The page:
The Huntington: Down to Earth & Out of This World

You know that feeling a garden can give you—when you’re wandering around and suddenly you have to remind yourself what town/city you’re even in? That’s the Huntington. Just outside Los Angeles, its campus encompasses a library with more than 7 million manuscripts like the papers of Octavia E. Butler and the Ellesmere Chaucer; art galleries; and a 120-acre garden.

This dreamscape has 12 gardens, including lily ponds, an Australian garden, a California garden, a desert garden, a rose garden, a Shakespeare garden, and a Japanese garden with a wild topography structured with a moon bridge, koi ponds and a ceremonial tea house.

Creeping past the cork oak (Quercus suber).

The fruit of the Gardenia cornuta, native to southern Africa.

Here are some shots from a recent visit. Also open is Visual Voyages, a truly stunning exhibition featuring the botanical art from Latin America in conjunction with Pacific Standard Time: LA/LA. No photos were allowed in that gallery, so you’ll have to take our word for it: Go. Now. Although dated from the 15th through 19th centuries, the art feels radical and revelatory in how it depicts plant life cycles, dimensionality and the collision of cultures, flattened into 2-D.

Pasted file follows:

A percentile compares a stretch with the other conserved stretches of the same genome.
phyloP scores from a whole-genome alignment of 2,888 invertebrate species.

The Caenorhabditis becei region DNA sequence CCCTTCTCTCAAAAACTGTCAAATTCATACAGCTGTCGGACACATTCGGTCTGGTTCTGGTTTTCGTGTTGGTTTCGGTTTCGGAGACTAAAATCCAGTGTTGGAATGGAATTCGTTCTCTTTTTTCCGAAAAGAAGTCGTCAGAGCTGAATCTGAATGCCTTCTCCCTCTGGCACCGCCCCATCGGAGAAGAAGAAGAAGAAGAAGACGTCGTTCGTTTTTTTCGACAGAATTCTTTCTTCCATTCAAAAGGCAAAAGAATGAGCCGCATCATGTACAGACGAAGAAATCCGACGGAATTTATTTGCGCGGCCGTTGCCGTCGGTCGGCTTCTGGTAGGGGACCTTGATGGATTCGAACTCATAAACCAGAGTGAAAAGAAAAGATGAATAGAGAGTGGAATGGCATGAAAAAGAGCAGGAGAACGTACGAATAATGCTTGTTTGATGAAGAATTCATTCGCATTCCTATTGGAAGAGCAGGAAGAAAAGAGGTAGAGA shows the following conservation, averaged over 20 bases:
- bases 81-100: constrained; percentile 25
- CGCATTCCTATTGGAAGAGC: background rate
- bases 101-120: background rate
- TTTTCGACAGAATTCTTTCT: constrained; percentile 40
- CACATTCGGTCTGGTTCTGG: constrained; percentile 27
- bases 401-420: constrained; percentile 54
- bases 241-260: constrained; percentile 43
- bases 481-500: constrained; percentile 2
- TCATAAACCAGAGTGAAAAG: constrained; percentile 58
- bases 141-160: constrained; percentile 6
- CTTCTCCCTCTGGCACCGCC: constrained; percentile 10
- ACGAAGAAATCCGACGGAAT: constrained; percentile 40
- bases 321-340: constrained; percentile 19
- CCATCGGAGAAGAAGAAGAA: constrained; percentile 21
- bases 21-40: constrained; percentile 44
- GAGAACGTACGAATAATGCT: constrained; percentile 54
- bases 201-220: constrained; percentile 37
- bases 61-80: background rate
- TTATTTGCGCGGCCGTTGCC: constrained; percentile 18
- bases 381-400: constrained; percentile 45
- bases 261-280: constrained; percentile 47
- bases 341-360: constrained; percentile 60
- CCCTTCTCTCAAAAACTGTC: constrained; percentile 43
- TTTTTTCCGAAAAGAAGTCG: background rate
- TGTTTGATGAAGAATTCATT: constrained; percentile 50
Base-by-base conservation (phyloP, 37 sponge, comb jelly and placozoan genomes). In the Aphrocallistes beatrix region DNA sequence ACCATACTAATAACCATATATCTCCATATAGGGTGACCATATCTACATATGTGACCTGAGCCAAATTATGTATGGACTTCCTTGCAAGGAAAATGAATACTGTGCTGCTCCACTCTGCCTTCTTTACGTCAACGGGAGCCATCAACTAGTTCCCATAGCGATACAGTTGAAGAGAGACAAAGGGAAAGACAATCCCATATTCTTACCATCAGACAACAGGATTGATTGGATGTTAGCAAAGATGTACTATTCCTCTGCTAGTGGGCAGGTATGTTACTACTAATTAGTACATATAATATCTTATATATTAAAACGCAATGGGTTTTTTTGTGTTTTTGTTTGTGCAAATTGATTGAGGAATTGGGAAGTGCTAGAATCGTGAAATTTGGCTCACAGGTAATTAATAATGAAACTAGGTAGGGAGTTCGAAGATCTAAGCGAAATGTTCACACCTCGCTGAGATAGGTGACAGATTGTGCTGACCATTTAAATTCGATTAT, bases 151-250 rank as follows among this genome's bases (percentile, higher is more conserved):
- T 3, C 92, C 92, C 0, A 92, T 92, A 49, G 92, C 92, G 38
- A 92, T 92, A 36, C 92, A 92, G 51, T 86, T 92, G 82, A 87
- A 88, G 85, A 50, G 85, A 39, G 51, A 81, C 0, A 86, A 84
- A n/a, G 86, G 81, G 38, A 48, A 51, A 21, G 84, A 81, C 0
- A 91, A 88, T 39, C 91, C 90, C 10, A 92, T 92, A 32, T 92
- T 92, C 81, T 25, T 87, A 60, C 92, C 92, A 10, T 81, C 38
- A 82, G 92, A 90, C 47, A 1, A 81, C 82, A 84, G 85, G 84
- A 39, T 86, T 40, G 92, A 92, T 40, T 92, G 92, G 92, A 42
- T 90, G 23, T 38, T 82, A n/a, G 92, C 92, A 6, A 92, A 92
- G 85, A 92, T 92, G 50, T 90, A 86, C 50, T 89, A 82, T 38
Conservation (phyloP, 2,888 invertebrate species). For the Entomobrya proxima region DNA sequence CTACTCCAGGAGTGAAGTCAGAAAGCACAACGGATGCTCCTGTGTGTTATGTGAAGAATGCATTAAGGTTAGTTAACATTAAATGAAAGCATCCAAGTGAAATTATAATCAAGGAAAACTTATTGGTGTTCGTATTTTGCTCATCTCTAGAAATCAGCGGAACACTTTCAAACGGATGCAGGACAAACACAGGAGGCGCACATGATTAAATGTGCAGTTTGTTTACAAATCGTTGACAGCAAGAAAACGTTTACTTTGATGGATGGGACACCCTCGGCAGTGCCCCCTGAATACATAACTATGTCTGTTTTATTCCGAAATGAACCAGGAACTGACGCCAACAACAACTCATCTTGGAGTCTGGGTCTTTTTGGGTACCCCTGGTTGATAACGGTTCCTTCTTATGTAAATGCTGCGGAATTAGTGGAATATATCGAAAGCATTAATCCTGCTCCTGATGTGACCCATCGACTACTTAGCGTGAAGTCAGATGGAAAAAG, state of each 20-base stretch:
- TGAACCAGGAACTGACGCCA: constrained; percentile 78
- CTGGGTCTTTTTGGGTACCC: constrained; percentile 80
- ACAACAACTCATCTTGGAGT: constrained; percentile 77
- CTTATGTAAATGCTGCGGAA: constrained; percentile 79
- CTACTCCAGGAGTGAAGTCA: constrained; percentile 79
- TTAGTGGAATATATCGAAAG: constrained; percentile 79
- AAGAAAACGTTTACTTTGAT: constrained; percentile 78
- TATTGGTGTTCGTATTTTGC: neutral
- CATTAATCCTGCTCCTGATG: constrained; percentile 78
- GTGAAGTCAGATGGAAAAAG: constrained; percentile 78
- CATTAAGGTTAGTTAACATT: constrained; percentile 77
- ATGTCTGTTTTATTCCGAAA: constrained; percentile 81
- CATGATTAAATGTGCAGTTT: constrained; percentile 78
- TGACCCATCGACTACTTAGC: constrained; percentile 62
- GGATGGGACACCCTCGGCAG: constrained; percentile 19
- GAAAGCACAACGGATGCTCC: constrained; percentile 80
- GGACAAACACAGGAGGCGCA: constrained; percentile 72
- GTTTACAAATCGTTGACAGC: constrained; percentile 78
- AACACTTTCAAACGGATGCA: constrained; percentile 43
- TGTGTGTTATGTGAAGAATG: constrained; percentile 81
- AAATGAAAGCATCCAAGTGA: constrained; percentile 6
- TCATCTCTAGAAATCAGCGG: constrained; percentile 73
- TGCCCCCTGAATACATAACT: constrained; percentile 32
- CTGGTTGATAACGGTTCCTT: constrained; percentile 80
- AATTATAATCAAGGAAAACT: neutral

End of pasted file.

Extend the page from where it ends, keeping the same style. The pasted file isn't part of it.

Why the urgency? The show ends January 8, 2018, just in time for the start of camellia season.

Until then, let’s stroll past the statues and the astilbes.

—TH

The golden shrimp plant (Pachystachys lutea).

The daylilies were crinkly and ferocious overlooking the conservatory.

A Black Diamond crepe myrtle pops against the clear sky.

This desert stunner, ocotillo (Fouquieria splendens), blooms red in spring.

Dusty miller on concrete creates a tonal mood.

A rainbow sea of astilbe.

Pomegranate season!!1!

Trellis intensity.

Roar of the roses.

A cloud of jasmine that went over our heads.

A place to sit and stare at the cosmos.

The seductive entrance to the Japanese garden.

Don’t miss the bonsai collection.

The wild swaying vines of the sausage tree.

Hello, Desert Garden.

Opuntia, golden barrel cactus, yucca, aloes & more welcome you.

A moment with the golden barrel (Echinocactus grusonii).

The iconic lumps of the monstrose totem pole cactus (Lophocereus schottii monstrose).

Tree aloe (Aloe barberae) scrapes the sky and heals us.